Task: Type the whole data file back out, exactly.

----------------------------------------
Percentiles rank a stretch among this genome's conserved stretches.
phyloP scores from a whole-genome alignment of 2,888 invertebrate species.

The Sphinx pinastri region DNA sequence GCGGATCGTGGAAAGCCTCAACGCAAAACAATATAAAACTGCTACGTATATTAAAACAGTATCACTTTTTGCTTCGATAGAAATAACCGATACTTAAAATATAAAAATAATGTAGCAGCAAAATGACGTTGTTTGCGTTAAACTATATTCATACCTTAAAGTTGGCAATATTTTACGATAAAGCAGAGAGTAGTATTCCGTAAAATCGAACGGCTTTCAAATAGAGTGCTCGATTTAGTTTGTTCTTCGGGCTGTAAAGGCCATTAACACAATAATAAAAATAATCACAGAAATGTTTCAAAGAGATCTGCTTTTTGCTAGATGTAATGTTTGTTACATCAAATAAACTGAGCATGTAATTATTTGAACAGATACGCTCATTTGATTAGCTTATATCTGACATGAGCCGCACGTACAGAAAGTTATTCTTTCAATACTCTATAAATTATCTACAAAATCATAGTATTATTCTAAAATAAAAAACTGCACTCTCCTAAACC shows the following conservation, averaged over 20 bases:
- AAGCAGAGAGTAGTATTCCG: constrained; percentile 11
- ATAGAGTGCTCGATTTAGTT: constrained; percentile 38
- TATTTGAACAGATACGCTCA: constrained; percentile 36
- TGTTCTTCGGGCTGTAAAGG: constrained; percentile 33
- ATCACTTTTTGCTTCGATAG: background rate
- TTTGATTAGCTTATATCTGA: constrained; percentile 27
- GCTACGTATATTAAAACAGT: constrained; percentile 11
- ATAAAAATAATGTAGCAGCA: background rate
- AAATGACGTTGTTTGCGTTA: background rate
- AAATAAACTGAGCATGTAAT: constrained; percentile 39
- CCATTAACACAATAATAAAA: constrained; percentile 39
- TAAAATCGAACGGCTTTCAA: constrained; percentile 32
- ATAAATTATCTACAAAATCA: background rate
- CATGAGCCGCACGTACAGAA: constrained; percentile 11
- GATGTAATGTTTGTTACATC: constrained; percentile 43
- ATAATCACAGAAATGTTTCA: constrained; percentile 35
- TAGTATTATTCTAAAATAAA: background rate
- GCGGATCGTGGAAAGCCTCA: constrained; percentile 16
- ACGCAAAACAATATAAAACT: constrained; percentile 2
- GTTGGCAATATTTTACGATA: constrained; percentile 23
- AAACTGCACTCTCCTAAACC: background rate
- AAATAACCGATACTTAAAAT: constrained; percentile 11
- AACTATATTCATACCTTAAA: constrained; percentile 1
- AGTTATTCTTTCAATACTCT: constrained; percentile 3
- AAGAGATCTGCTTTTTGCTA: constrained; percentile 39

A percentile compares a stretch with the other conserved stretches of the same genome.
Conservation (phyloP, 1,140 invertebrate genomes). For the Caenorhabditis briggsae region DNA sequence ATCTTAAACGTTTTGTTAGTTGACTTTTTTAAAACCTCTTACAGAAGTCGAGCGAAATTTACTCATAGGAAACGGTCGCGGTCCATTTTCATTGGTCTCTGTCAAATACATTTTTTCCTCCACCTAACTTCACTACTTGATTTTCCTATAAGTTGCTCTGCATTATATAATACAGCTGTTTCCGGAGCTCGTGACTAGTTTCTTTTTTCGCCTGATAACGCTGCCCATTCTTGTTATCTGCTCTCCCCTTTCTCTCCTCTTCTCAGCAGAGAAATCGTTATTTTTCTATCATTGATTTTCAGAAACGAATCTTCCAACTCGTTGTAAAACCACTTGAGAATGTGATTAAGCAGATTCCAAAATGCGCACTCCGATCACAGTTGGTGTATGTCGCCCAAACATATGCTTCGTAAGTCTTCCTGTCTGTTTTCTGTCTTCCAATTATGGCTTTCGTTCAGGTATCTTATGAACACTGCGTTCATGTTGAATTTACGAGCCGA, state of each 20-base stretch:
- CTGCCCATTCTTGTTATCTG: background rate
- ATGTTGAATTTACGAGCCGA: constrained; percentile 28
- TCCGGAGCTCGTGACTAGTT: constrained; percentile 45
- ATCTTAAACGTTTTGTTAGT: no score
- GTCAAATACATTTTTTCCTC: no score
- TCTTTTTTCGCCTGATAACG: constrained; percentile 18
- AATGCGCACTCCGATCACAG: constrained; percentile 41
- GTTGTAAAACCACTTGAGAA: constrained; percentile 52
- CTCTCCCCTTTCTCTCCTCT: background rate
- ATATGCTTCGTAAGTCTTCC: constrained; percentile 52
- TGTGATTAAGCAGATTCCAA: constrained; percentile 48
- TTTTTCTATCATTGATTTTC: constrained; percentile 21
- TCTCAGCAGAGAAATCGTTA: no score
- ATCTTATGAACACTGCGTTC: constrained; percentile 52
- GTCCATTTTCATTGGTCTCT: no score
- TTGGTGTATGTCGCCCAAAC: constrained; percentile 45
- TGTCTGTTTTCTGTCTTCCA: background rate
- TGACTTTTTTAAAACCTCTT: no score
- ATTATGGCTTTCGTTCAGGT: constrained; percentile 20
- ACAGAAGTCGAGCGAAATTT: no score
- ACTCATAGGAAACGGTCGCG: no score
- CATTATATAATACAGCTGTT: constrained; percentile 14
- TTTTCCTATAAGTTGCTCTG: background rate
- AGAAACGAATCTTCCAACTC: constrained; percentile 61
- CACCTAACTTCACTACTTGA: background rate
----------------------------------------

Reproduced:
Percentiles rank a stretch among this genome's conserved stretches.
phyloP scores from a whole-genome alignment of 2,888 invertebrate species.

The Sphinx pinastri region DNA sequence GCGGATCGTGGAAAGCCTCAACGCAAAACAATATAAAACTGCTACGTATATTAAAACAGTATCACTTTTTGCTTCGATAGAAATAACCGATACTTAAAATATAAAAATAATGTAGCAGCAAAATGACGTTGTTTGCGTTAAACTATATTCATACCTTAAAGTTGGCAATATTTTACGATAAAGCAGAGAGTAGTATTCCGTAAAATCGAACGGCTTTCAAATAGAGTGCTCGATTTAGTTTGTTCTTCGGGCTGTAAAGGCCATTAACACAATAATAAAAATAATCACAGAAATGTTTCAAAGAGATCTGCTTTTTGCTAGATGTAATGTTTGTTACATCAAATAAACTGAGCATGTAATTATTTGAACAGATACGCTCATTTGATTAGCTTATATCTGACATGAGCCGCACGTACAGAAAGTTATTCTTTCAATACTCTATAAATTATCTACAAAATCATAGTATTATTCTAAAATAAAAAACTGCACTCTCCTAAACC shows the following conservation, averaged over 20 bases:
- AAGCAGAGAGTAGTATTCCG: constrained; percentile 11
- ATAGAGTGCTCGATTTAGTT: constrained; percentile 38
- TATTTGAACAGATACGCTCA: constrained; percentile 36
- TGTTCTTCGGGCTGTAAAGG: constrained; percentile 33
- ATCACTTTTTGCTTCGATAG: background rate
- TTTGATTAGCTTATATCTGA: constrained; percentile 27
- GCTACGTATATTAAAACAGT: constrained; percentile 11
- ATAAAAATAATGTAGCAGCA: background rate
- AAATGACGTTGTTTGCGTTA: background rate
- AAATAAACTGAGCATGTAAT: constrained; percentile 39
- CCATTAACACAATAATAAAA: constrained; percentile 39
- TAAAATCGAACGGCTTTCAA: constrained; percentile 32
- ATAAATTATCTACAAAATCA: background rate
- CATGAGCCGCACGTACAGAA: constrained; percentile 11
- GATGTAATGTTTGTTACATC: constrained; percentile 43
- ATAATCACAGAAATGTTTCA: constrained; percentile 35
- TAGTATTATTCTAAAATAAA: background rate
- GCGGATCGTGGAAAGCCTCA: constrained; percentile 16
- ACGCAAAACAATATAAAACT: constrained; percentile 2
- GTTGGCAATATTTTACGATA: constrained; percentile 23
- AAACTGCACTCTCCTAAACC: background rate
- AAATAACCGATACTTAAAAT: constrained; percentile 11
- AACTATATTCATACCTTAAA: constrained; percentile 1
- AGTTATTCTTTCAATACTCT: constrained; percentile 3
- AAGAGATCTGCTTTTTGCTA: constrained; percentile 39

A percentile compares a stretch with the other conserved stretches of the same genome.
Conservation (phyloP, 1,140 invertebrate genomes). For the Caenorhabditis briggsae region DNA sequence ATCTTAAACGTTTTGTTAGTTGACTTTTTTAAAACCTCTTACAGAAGTCGAGCGAAATTTACTCATAGGAAACGGTCGCGGTCCATTTTCATTGGTCTCTGTCAAATACATTTTTTCCTCCACCTAACTTCACTACTTGATTTTCCTATAAGTTGCTCTGCATTATATAATACAGCTGTTTCCGGAGCTCGTGACTAGTTTCTTTTTTCGCCTGATAACGCTGCCCATTCTTGTTATCTGCTCTCCCCTTTCTCTCCTCTTCTCAGCAGAGAAATCGTTATTTTTCTATCATTGATTTTCAGAAACGAATCTTCCAACTCGTTGTAAAACCACTTGAGAATGTGATTAAGCAGATTCCAAAATGCGCACTCCGATCACAGTTGGTGTATGTCGCCCAAACATATGCTTCGTAAGTCTTCCTGTCTGTTTTCTGTCTTCCAATTATGGCTTTCGTTCAGGTATCTTATGAACACTGCGTTCATGTTGAATTTACGAGCCGA, state of each 20-base stretch:
- CTGCCCATTCTTGTTATCTG: background rate
- ATGTTGAATTTACGAGCCGA: constrained; percentile 28
- TCCGGAGCTCGTGACTAGTT: constrained; percentile 45
- ATCTTAAACGTTTTGTTAGT: no score
- GTCAAATACATTTTTTCCTC: no score
- TCTTTTTTCGCCTGATAACG: constrained; percentile 18
- AATGCGCACTCCGATCACAG: constrained; percentile 41
- GTTGTAAAACCACTTGAGAA: constrained; percentile 52
- CTCTCCCCTTTCTCTCCTCT: background rate
- ATATGCTTCGTAAGTCTTCC: constrained; percentile 52
- TGTGATTAAGCAGATTCCAA: constrained; percentile 48
- TTTTTCTATCATTGATTTTC: constrained; percentile 21
- TCTCAGCAGAGAAATCGTTA: no score
- ATCTTATGAACACTGCGTTC: constrained; percentile 52
- GTCCATTTTCATTGGTCTCT: no score
- TTGGTGTATGTCGCCCAAAC: constrained; percentile 45
- TGTCTGTTTTCTGTCTTCCA: background rate
- TGACTTTTTTAAAACCTCTT: no score
- ATTATGGCTTTCGTTCAGGT: constrained; percentile 20
- ACAGAAGTCGAGCGAAATTT: no score
- ACTCATAGGAAACGGTCGCG: no score
- CATTATATAATACAGCTGTT: constrained; percentile 14
- TTTTCCTATAAGTTGCTCTG: background rate
- AGAAACGAATCTTCCAACTC: constrained; percentile 61
- CACCTAACTTCACTACTTGA: background rate